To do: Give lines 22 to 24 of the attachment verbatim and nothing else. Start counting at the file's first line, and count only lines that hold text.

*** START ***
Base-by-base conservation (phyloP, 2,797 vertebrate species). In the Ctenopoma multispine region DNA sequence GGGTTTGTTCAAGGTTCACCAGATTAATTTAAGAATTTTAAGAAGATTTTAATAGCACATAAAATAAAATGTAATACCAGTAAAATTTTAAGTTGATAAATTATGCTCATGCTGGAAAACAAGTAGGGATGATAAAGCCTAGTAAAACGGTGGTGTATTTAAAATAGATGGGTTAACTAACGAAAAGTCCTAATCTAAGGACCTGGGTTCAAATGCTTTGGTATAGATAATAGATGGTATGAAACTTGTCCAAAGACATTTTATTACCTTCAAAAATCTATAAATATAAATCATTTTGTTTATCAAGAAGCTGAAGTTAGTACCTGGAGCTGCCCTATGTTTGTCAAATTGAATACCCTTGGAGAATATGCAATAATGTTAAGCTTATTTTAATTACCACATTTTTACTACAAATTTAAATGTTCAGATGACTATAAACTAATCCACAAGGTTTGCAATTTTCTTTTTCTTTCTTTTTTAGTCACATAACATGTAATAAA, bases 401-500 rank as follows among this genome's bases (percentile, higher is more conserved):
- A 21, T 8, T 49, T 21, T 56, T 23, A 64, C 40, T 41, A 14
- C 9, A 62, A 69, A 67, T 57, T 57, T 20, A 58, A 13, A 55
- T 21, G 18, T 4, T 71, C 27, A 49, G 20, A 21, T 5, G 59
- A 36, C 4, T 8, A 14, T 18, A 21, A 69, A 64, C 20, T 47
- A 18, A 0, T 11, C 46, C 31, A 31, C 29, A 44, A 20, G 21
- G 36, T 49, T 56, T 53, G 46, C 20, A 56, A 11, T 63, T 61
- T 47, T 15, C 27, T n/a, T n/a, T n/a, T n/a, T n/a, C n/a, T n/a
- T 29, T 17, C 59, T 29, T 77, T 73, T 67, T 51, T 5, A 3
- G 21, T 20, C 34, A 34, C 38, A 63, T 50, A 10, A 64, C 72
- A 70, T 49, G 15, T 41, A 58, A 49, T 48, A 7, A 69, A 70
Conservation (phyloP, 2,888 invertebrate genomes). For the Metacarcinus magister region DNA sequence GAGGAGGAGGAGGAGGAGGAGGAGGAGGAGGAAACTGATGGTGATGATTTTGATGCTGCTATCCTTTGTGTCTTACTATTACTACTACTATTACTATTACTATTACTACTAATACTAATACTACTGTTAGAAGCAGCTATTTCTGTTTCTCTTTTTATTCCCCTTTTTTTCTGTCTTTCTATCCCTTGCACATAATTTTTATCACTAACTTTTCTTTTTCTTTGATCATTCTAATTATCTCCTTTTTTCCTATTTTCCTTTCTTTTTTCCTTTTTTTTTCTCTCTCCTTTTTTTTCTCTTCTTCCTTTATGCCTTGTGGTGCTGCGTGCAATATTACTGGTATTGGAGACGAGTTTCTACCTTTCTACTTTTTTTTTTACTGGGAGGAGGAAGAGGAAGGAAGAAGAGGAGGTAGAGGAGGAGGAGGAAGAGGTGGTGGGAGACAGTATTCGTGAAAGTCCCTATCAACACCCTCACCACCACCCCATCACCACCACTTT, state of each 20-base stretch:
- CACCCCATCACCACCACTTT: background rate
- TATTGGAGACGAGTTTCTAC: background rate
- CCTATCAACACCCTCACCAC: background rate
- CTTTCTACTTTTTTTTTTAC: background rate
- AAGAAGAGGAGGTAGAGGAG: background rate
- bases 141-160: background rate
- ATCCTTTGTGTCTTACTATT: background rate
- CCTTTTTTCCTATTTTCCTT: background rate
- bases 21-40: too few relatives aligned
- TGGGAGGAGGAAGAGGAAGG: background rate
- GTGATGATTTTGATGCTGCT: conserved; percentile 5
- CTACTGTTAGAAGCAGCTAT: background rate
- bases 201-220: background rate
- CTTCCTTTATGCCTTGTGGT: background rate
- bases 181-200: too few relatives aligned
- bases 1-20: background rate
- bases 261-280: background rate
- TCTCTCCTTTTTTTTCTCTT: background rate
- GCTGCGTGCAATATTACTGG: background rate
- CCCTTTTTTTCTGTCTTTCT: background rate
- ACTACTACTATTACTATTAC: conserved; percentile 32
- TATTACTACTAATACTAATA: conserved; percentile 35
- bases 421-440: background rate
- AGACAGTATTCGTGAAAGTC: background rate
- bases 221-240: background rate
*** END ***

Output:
- TGGGAGGAGGAAGAGGAAGG: background rate
- GTGATGATTTTGATGCTGCT: conserved; percentile 5
- CTACTGTTAGAAGCAGCTAT: background rate